New York Times

January 14, 2006

Disarray at Center for Dr. King Casts Pall on Family and Legacy

ATLANTA, Jan. 13 - Over the years, the city that the Rev. Dr.
Martin Luther King Jr. called home has grown accustomed to
stagnation and disrepair at the institution established in his name
by Coretta Scott King in 1968, even as it has paid her sons
six-figure salaries.

But now as Mrs. King is recovering from a stroke that left
her partly paralyzed and unable to speak, problems at the nonprofit
institution, the King Center, have become so bad that some family
members are pushing to sell its buildings.

That proposal and myriad other difficulties - including a
federal investigation into the center's use of taxpayer money and an
estimate by the National Park Service that the complex of buildings
needs $11 million in repairs - have deepened a rift among Dr. King's
four children, two of whom vehemently oppose a sale, and further
reduced the center's standing.

"The center really had the potential to be a nonviolent
change agent," said Mtamanika Youngblood, who recently stepped down
as executive director of the community development organization for
Sweet Auburn, the King Center's neighborhood. "That opportunity may
be gone."

The Rev. Joseph Lowery, among Dr. King's top lieutenants,
said that he had not taken sides in the family dispute but that he
worried about its toll on Mrs. King, who long ago relinquished
leadership of the center to her sons.

Mr. Lowery said that when he visited Mrs. King recently, she
insisted on walking without assistance.

"When she got to the sofa she almost collapsed," he said.
"And this can't help her."

Originally envisioned as a "living memorial" to Dr. King, the
center does not offer much to visitors. Three small permanent
exhibitions are tucked away on a second floor. The ecumenical chapel
is customarily locked. Kingfest, an annual cultural event, was
discontinued years ago.

Of the activities surrounding Martin Luther King Day on
Monday - a symposium on human rights, a youth conference, film
screenings, a march - the King Center is involved in only three, a
board member said, including a fund-raiser for the center and a
signing for a new book by one daughter, Yolanda King, "Embracing Your
Power in 30 Days."

Last month, the center's board, controlled by Dr. King's
younger son, Dexter Scott King, announced it was considering the sale
of the King Center complex, which has been appraised at $11 million,
to the National Park Service. Martin Luther King III, the elder son,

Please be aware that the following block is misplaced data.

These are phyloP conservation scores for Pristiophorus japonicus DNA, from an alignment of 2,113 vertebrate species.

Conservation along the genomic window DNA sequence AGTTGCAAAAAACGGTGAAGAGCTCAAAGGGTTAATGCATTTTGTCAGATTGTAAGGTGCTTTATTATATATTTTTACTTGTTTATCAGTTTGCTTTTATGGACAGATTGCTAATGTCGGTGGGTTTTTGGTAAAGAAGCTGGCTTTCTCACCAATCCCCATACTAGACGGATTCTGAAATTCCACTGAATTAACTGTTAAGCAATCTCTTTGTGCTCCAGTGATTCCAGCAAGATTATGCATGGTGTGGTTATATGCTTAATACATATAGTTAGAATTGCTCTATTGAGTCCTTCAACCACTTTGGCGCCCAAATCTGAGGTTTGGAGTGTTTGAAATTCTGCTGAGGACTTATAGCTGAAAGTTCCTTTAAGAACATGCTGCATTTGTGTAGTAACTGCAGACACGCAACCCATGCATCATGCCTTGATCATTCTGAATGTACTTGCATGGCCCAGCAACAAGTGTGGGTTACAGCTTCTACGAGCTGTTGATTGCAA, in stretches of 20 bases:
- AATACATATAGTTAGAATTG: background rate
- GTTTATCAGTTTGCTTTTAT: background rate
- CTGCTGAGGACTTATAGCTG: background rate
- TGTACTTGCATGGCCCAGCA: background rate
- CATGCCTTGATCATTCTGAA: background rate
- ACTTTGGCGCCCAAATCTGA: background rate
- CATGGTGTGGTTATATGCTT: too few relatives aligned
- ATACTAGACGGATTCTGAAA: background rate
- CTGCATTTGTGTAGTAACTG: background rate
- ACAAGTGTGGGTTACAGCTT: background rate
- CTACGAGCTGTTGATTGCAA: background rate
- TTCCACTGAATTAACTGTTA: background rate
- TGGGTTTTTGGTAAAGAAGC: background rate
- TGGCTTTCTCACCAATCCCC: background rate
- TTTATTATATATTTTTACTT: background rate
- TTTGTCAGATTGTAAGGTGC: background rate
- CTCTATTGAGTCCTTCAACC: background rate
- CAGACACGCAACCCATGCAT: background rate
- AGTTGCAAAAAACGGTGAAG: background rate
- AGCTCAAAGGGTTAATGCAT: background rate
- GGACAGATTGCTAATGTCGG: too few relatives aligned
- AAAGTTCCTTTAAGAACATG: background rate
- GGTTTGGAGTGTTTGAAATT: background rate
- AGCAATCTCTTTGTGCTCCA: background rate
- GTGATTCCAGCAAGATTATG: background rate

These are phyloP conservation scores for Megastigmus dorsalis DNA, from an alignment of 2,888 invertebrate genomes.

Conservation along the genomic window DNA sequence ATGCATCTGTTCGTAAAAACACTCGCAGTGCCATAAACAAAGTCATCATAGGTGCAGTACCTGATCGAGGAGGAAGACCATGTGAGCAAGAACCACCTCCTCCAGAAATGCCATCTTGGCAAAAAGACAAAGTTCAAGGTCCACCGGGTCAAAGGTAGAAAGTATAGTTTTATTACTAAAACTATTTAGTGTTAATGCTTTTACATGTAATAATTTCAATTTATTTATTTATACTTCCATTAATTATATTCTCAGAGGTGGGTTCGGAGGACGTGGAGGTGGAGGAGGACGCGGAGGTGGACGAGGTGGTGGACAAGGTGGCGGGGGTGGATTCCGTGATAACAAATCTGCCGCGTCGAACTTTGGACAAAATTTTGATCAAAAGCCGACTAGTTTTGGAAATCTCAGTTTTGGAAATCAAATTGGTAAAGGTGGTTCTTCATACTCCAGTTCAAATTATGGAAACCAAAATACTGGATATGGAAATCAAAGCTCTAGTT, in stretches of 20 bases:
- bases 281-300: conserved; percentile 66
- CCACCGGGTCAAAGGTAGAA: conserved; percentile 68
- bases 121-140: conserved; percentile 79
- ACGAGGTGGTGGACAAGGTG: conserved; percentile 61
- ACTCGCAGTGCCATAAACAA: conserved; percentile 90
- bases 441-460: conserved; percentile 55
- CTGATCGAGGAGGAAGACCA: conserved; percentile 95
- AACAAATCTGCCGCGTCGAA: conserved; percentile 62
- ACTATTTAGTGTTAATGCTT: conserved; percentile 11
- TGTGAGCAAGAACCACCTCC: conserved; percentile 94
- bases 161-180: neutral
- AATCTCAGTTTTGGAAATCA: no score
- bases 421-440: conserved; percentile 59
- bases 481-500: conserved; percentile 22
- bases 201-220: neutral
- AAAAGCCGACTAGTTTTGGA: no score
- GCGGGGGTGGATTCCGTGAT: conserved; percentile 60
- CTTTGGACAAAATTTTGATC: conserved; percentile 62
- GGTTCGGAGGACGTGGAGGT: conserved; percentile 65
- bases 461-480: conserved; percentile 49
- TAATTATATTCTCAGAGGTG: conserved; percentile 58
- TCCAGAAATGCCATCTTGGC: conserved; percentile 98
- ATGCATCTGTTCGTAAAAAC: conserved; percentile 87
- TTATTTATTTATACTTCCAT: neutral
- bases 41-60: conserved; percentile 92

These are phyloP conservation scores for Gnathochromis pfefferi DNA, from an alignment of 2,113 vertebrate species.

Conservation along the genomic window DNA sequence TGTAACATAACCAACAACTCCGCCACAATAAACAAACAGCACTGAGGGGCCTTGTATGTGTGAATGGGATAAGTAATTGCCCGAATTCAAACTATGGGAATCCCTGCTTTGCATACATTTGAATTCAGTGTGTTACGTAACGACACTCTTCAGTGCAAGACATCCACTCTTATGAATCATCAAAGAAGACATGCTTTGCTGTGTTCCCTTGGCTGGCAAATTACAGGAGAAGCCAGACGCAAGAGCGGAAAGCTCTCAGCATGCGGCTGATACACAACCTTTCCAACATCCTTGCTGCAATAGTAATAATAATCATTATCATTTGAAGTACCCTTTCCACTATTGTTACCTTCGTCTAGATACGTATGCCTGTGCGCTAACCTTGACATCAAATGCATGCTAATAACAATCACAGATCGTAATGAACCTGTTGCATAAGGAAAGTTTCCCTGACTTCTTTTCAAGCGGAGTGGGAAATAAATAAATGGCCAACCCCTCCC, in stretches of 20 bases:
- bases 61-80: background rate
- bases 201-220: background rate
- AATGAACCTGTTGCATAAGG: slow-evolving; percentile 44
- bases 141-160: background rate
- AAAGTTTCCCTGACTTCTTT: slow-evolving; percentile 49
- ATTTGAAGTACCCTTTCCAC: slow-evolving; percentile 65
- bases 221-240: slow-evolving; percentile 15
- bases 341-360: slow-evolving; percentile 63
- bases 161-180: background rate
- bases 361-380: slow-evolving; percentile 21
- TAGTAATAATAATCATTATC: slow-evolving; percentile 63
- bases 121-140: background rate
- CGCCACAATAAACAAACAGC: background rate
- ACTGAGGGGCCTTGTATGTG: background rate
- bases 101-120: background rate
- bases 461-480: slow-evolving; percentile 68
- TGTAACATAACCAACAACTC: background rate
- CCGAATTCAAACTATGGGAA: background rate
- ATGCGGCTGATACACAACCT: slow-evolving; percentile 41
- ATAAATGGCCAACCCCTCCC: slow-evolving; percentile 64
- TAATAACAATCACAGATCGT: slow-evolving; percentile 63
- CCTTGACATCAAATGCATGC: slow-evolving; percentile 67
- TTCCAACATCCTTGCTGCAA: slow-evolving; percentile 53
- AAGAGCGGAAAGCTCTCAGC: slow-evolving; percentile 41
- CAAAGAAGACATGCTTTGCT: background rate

and his sister Bernice soon called a news conference in protest.

"Bernice and I stand to differ with those who would sell our
father's legacy and barter our mother's vision, whether it is for 30
pieces of silver or $30 million," Martin King said, adding that the
sale of "irreplaceable assets of the African-American community"
undermines its pride and cultural capital.

Acknowledging that the board, which until recently had been
made up almost entirely of family members, had been "remiss" in its
oversight and programming, Mr. King said the solution was to
strengthen and diversify the board. Bernice King said government
ownership would result in a loss of ideological independence.

None of the four King children responded to requests for
interviews. and the center did not answer repeated requests for
information. In a brief phone conversation, a center spokesman said
he could not provide a list of the board members because he did not
know who they were.

One member, Dr. King's sister, Christine King Farris, spoke
briefly to a reporter but declined to comment on the family's

Asked about the center's programs, Ms. Farris said, "We've
done a lot, we've done training and publications and so forth, we've
done quite a bit."

Mr. Lowery said he sympathized with both sides in the
disagreement. On the one hand, he said, the center has been saddled
with the expense of caring for its building and grounds, which
include an administration building, a public building, a reflection
pool and Dr. King's crypt. On the other hand, he said, it was
reasonable for the Kings to hesitate before selling the property to a
federal government that spied on their father and sought to
destabilize the civil rights movement.

To the children, the legacy of Dr. King has provided both a
source of pride and the burden of high expectations and scrutiny, Mr.
Lowery added.

"I don't have any problem with the family making money," he